Sustainability-focused students and young alumni pitch projects in New York City

Delegation from McGill and Université de Sherbrooke took part in a recent sustainability networking tour
The McGill University-Université de Sherbrooke delegation at the United Nations headquarters in New York

In September 2020, McGill’s Bicentennial kicked off impact200, also known as the Bicentennial Student Sustainability Challenge, with the mission of empowering students and recent alumni to create Bright Spots and develop innovative solutions to address society’s most pressing challenges.

At the awards ceremony in December 2021, five finalists of impact200 – Algo, Coolhealth, MentalLingual, Miniwaste, and Unearth – were invited to the United Nations (UN) in New York City, by Chantal Line Carpentier, McGill alum, impact200 judge, and Chief of the United Nations Conference on Trade and Development (UNCTAD), New York office of the Secretary-General. Last winter, Carpentier was a coach working with sustainability innovators at Université de Sherbrooke and wanted to provide an opportunity for further networking between like-minded students – allowing for Université de Sherbrooke to take part in McGill’s Bicentennial celebrations.

Alongside fellow start-ups supported by the Dobson Centre for Entrepreneurship and student innovators from Université de Sherbrooke, impact200 teams accepted the opportunity to present their pitches to experts in the fields of entrepreneurship and sustainability at the United Nations, and at Dobson’s Sustainability Day, held at the Consulate General of Canada to New York. The three-day trip made for an experience filled with opportunities to build valuable connections.

The networking tour

To kick off the visit to New York City, participants were invited to a networking event organized by McGill’s University Advancement. This event allowed for students to meet with alumni in a social space, prior to their presentations that followed the next day.

Dobson Sustainability Day took place at the Consulate General of Canada in New York, beginning with words of welcome by Khawar Nasim, Acting Consul General, and Safia Morsly-Fikai, Head of Information & Communications Technology, as well as an address from Anika Michel, Strategic Monitoring and Government Relations for the Quebec Government Office in New York. A panel of entrepreneurs – Safia Morsly-Fikai; Gregory Larkin, entrepreneur, author, and keynote speaker; and James Green, entrepreneur, and COO of CareAlign – were in attendance. The 12 sustainability-focused start-ups were pitched to an audience made up of McGill alumni, Canadian Consulate colleagues, potential investors, and business partners.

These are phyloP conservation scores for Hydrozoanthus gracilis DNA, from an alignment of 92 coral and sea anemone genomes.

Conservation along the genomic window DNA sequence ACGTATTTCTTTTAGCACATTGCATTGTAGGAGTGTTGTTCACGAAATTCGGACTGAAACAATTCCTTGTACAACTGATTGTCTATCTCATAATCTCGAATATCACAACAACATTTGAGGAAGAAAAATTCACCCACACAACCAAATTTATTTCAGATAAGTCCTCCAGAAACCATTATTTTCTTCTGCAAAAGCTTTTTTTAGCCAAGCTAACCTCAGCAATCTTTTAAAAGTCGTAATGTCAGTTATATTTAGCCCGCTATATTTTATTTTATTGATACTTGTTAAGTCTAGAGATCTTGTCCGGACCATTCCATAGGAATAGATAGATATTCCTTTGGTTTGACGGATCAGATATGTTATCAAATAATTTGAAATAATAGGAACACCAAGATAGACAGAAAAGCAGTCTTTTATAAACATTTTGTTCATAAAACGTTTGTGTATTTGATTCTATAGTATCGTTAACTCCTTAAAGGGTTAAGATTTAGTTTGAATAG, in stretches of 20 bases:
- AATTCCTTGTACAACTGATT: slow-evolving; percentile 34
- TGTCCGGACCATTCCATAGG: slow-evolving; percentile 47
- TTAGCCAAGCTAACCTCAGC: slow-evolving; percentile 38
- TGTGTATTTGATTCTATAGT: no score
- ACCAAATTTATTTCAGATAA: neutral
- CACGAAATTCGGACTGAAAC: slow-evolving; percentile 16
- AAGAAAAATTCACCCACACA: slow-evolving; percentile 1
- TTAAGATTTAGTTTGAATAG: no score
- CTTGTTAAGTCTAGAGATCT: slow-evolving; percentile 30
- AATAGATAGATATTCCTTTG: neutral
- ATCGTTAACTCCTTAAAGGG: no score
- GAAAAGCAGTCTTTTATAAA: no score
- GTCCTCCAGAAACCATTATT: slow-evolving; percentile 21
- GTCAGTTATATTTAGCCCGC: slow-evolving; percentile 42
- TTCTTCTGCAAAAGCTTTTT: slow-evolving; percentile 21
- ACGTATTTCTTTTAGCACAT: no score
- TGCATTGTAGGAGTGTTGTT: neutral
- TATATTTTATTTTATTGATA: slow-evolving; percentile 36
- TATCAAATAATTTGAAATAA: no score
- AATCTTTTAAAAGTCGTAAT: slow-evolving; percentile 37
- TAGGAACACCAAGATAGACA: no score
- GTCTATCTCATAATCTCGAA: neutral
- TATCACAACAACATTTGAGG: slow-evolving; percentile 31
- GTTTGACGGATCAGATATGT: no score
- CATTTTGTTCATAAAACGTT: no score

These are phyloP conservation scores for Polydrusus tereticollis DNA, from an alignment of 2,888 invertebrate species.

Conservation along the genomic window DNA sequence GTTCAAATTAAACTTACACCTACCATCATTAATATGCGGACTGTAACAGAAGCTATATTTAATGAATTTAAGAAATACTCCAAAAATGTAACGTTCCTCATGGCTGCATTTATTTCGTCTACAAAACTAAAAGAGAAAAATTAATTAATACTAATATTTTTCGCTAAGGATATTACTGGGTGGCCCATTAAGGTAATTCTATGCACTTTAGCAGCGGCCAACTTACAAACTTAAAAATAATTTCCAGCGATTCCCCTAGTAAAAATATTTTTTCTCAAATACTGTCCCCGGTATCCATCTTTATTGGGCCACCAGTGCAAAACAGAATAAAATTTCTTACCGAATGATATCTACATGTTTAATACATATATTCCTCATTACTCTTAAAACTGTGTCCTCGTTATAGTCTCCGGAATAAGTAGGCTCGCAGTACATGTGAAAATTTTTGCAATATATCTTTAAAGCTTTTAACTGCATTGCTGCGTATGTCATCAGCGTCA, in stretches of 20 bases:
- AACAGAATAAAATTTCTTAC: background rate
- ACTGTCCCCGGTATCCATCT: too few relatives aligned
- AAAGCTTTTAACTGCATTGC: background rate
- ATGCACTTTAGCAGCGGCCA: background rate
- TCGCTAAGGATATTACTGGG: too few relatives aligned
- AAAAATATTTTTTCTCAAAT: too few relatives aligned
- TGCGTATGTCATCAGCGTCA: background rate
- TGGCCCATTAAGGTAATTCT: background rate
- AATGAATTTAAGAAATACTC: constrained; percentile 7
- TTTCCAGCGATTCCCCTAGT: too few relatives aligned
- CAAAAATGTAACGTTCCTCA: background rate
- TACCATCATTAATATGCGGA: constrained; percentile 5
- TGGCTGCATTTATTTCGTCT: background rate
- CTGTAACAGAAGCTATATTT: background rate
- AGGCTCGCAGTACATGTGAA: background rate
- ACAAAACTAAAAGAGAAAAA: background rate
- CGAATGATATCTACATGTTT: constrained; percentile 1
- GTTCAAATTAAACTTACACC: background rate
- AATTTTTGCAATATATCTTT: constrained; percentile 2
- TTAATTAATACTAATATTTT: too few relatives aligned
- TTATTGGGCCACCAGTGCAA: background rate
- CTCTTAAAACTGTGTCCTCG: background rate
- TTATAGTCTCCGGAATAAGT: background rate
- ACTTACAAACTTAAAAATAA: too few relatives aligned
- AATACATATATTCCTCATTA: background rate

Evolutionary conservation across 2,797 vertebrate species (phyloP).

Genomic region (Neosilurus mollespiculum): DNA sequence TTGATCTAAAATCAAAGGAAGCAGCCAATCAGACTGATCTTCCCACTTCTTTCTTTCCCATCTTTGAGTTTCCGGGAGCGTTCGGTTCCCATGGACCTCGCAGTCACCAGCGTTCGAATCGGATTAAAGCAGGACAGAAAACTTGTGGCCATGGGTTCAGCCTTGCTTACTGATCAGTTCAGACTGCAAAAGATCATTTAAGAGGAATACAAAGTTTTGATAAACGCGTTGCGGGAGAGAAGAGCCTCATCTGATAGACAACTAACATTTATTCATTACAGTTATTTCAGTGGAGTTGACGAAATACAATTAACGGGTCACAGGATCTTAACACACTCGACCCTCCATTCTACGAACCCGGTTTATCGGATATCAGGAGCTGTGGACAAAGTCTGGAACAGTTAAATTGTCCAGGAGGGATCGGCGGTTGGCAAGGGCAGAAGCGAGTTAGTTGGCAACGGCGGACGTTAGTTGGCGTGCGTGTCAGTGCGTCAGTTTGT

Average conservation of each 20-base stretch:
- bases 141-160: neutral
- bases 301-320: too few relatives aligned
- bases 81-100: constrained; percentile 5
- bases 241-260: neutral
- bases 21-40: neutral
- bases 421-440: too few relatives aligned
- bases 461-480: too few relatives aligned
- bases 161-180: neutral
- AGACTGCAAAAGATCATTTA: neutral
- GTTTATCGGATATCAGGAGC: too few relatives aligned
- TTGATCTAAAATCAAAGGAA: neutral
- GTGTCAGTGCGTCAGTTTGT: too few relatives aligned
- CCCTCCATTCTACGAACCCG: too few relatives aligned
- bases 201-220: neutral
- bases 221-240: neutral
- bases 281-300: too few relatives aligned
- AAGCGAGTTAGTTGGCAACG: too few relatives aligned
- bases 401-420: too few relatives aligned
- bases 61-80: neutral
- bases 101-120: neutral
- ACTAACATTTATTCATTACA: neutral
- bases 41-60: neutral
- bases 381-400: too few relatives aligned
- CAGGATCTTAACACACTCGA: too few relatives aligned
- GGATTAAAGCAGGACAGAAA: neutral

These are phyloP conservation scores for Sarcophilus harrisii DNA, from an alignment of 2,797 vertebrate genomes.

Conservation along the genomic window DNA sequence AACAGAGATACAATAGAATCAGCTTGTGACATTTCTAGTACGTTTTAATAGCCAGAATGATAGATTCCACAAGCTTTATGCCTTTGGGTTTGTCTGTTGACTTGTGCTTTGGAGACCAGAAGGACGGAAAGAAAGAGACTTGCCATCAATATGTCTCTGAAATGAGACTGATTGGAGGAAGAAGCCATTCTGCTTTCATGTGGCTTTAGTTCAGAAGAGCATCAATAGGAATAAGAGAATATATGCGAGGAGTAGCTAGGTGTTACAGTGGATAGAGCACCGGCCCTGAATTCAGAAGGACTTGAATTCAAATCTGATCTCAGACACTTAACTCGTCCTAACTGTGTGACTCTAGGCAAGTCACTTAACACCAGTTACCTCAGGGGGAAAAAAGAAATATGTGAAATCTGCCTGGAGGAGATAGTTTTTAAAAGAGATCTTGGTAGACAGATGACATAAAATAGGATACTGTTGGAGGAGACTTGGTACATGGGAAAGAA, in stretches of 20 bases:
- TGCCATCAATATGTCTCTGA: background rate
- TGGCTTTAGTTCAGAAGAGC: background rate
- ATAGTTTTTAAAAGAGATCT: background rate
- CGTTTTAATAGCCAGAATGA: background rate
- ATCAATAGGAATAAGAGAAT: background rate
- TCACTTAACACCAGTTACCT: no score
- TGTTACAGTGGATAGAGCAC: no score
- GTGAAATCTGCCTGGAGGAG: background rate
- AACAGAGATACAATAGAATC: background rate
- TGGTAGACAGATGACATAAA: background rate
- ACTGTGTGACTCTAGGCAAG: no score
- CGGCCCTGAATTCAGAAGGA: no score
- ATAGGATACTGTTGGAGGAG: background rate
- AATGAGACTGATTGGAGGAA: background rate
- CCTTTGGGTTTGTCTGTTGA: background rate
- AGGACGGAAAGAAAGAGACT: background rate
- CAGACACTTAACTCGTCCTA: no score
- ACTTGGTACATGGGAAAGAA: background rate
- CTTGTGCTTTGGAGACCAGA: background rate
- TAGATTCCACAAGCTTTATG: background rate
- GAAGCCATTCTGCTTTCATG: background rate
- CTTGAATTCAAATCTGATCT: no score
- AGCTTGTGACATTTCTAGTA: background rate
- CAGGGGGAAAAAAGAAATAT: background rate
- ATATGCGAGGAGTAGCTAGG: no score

The following day, the teams pitched their start-ups to members of the UN, at the UNCTAD offices. Speakers and collaborators at the UN held Q&As with each of the teams, resulting in opportunities for partnerships and further development.

Many of the start-ups presenting during the networking tour began with an idea for a solution to one or more of the United Nations’ 17 Sustainable Development Goals (SDGs). “Our company was designed specifically to target the United Nation’s Sustainable Development Goals, by empowering young people through our educational technology,” says MK Hickox of unEarth. “Presenting at the UN was a huge moment for us!” For these change-makers, the opportunity to network in New York was more than a proud moment.

A lasting impact

Hear from the start-ups: impact200 

Miniwaste developed FoodMap, an information-sharing platform, connecting small food banks, food donors and people in need, with real-time geographical information on the availability, perishability, type, and quantity of donated food in the city of Montreal. Team Miniwaste, the first place team of impact200, addresses five SDGs; zero hunger, sustainable cities and communities, responsible consumption and production, partnerships for the goals, and climate action.